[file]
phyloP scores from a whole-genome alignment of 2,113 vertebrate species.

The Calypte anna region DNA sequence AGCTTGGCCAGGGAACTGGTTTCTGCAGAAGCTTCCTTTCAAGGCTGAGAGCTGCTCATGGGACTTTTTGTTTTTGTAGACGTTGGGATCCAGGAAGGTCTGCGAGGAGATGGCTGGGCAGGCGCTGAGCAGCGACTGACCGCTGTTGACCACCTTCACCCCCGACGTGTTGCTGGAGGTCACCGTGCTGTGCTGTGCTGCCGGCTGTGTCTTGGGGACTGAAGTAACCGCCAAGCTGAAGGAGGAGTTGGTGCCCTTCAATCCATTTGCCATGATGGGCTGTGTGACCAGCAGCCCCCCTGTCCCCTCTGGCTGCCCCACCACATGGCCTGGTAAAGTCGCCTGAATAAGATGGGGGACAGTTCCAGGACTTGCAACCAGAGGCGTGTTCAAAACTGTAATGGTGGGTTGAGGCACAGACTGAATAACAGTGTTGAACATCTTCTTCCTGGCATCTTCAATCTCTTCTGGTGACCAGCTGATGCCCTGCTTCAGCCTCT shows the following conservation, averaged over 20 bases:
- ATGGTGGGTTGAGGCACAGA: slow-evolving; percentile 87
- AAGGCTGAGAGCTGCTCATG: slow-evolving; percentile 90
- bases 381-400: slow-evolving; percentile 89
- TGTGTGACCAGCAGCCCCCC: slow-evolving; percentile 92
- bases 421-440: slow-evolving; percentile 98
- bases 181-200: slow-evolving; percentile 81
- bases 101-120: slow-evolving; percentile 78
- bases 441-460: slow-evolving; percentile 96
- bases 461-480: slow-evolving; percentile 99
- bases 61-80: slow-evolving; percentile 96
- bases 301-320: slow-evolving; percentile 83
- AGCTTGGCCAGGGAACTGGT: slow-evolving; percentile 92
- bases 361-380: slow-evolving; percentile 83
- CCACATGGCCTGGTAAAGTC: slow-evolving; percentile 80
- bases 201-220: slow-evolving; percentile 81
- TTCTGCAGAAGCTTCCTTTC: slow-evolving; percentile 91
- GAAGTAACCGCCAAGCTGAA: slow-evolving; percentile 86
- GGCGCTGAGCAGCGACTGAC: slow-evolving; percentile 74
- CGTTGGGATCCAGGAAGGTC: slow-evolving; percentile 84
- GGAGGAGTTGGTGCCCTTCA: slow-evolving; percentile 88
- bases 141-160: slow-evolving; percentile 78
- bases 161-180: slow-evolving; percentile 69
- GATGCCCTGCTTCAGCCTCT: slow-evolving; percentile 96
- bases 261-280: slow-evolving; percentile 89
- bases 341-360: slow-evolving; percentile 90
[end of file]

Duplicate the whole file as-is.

phyloP scores from a whole-genome alignment of 2,113 vertebrate species.

The Calypte anna region DNA sequence AGCTTGGCCAGGGAACTGGTTTCTGCAGAAGCTTCCTTTCAAGGCTGAGAGCTGCTCATGGGACTTTTTGTTTTTGTAGACGTTGGGATCCAGGAAGGTCTGCGAGGAGATGGCTGGGCAGGCGCTGAGCAGCGACTGACCGCTGTTGACCACCTTCACCCCCGACGTGTTGCTGGAGGTCACCGTGCTGTGCTGTGCTGCCGGCTGTGTCTTGGGGACTGAAGTAACCGCCAAGCTGAAGGAGGAGTTGGTGCCCTTCAATCCATTTGCCATGATGGGCTGTGTGACCAGCAGCCCCCCTGTCCCCTCTGGCTGCCCCACCACATGGCCTGGTAAAGTCGCCTGAATAAGATGGGGGACAGTTCCAGGACTTGCAACCAGAGGCGTGTTCAAAACTGTAATGGTGGGTTGAGGCACAGACTGAATAACAGTGTTGAACATCTTCTTCCTGGCATCTTCAATCTCTTCTGGTGACCAGCTGATGCCCTGCTTCAGCCTCT shows the following conservation, averaged over 20 bases:
- ATGGTGGGTTGAGGCACAGA: slow-evolving; percentile 87
- AAGGCTGAGAGCTGCTCATG: slow-evolving; percentile 90
- bases 381-400: slow-evolving; percentile 89
- TGTGTGACCAGCAGCCCCCC: slow-evolving; percentile 92
- bases 421-440: slow-evolving; percentile 98
- bases 181-200: slow-evolving; percentile 81
- bases 101-120: slow-evolving; percentile 78
- bases 441-460: slow-evolving; percentile 96
- bases 461-480: slow-evolving; percentile 99
- bases 61-80: slow-evolving; percentile 96
- bases 301-320: slow-evolving; percentile 83
- AGCTTGGCCAGGGAACTGGT: slow-evolving; percentile 92
- bases 361-380: slow-evolving; percentile 83
- CCACATGGCCTGGTAAAGTC: slow-evolving; percentile 80
- bases 201-220: slow-evolving; percentile 81
- TTCTGCAGAAGCTTCCTTTC: slow-evolving; percentile 91
- GAAGTAACCGCCAAGCTGAA: slow-evolving; percentile 86
- GGCGCTGAGCAGCGACTGAC: slow-evolving; percentile 74
- CGTTGGGATCCAGGAAGGTC: slow-evolving; percentile 84
- GGAGGAGTTGGTGCCCTTCA: slow-evolving; percentile 88
- bases 141-160: slow-evolving; percentile 78
- bases 161-180: slow-evolving; percentile 69
- GATGCCCTGCTTCAGCCTCT: slow-evolving; percentile 96
- bases 261-280: slow-evolving; percentile 89
- bases 341-360: slow-evolving; percentile 90